By Charles Hallman
The WNBA last week did a Buddy Miles “Them Changes” and announced several new moves for the upcoming season.
W draft in prime time
After years of having their annual draft shown during daytime soap opera hours, the 2013 WNBA Draft will be shown for the first time next spring in prime time. ESPN2 will show the first round at 7 pm Central time on Monday, April 15. The second and third rounds then will be shown on ESPNU.
Both league and network officials cite the historic change due to an anticipated star-studded first round that is expected to include Baylor center Brittney Griner and Notre Dame guard Skylar Diggins. Both players are primed to have an impact on the WNBA similar to that of former first-year players Nneka Ogwumike and Maya Moore, this year’s and last year’s top rookies respectively.
“We anticipate [the 2013 draft] will be one of the most exciting — and followed — drafts in league history,” proclaimed League President Laurel Richie in a press release last week.
The top five picks belong to Phoenix, Chicago, Tulsa, Washington and New York in that order; Minnesota picks 12th — the final selection of the first round.
No more ‘flops’ in the W
An “anti-flopping” rule similar to what the NBA instituted this season also will be in the WNBA starting next summer.
“Flopping” is defined as “any physical act that, upon review, reasonably appears to have been intended to cause the referees to call a foul on another player.” WNBA Basketball Operations Chief Renee Brown said in a league press release last week, “Flops that are intended to mislead referees into calling undeserved fouls…are a detriment to the game.”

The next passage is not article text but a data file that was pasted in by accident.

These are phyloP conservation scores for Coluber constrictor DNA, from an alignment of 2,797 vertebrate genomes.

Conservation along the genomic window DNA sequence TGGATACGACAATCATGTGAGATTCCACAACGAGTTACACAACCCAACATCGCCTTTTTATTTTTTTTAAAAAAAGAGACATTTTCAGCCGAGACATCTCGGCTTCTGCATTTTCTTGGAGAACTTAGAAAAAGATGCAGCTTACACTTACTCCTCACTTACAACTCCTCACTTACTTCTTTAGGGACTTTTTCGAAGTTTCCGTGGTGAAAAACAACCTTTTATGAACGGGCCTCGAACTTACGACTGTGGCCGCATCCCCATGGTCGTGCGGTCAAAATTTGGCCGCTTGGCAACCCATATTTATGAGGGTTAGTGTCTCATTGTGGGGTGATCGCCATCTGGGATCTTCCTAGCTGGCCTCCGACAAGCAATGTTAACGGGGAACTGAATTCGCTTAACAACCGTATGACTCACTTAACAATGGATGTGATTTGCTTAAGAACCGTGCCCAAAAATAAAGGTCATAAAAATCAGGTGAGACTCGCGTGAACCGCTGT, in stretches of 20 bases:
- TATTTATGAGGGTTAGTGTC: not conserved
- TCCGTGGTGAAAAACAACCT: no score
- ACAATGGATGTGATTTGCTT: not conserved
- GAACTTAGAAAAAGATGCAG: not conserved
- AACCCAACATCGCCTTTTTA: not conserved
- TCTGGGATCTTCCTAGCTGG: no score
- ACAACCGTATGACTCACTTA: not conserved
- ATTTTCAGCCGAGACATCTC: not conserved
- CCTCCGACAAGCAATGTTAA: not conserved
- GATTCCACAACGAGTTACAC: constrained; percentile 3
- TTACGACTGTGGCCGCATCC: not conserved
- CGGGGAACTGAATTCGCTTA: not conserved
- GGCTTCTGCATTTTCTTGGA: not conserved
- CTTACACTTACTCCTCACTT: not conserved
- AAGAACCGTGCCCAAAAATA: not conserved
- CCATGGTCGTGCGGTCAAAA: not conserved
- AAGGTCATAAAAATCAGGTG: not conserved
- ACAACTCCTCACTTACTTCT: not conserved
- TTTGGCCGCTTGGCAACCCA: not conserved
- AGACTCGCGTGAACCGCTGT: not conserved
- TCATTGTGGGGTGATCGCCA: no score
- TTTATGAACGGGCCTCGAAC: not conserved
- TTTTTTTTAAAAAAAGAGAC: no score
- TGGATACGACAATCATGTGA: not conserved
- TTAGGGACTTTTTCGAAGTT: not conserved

As a result, the “flopping” player upon review will be given an initial warning by the league on the first offense, and then all subsequent violations will be subjected to fines. If a player reaches six “flops,” she will be subject to a fine and/or suspension. A separate set of penalties for flopping in the playoffs will be used next season as well.
Another NBA rule adopted by the W for next season is the defensive three seconds — a violation that results in a technical free throw and the offense then takes the ball out of bounds at the free-throw line extended.
Also, the three-point line will be extended from 20 feet 6¼ inches to 22 feet 1¾ inches — the same distance used in international basketball.
“The extended three-point line and defensive three-second rule will create spacing and open up the lane [and] will create increased opportunities for athletic players to drive to the basket and either shoot or pass the ball back out to open players on the perimeter,” adds Brown.
Other “slight changes” announced last week by the league include using instant replay to review flagrant fouls and the restricted area.
Virtually every WNBA player typically spends their off-season overseas. Among the eight current Minnesota Lynx players:
Maya Moore (Shanxi, China) scored 53 points in a game two weekends ago.
Seimone Augustus led her Spartak (Russia) to two wins in Russian League play.
Rebekkah Brunson had a double-double for USK Praha (Czech Republic) in the Czech League, as did Amber Harris for Bichumi (Korea).
Devereaux Peters (Lucca, Italy) grabbed a game-high 20 rebounds in a recent Italian League win.
Monica Wright (Dandenong) and Jessica Adair (Townsville) both are playing in the WNBL Australian League.
Lindsay Whalen is starring for Galatasaray (Turkey) and is playing games in both the EuroLeague and Turkish League.
Charles Hallman welcomes reader responses to firstname.lastname@example.org.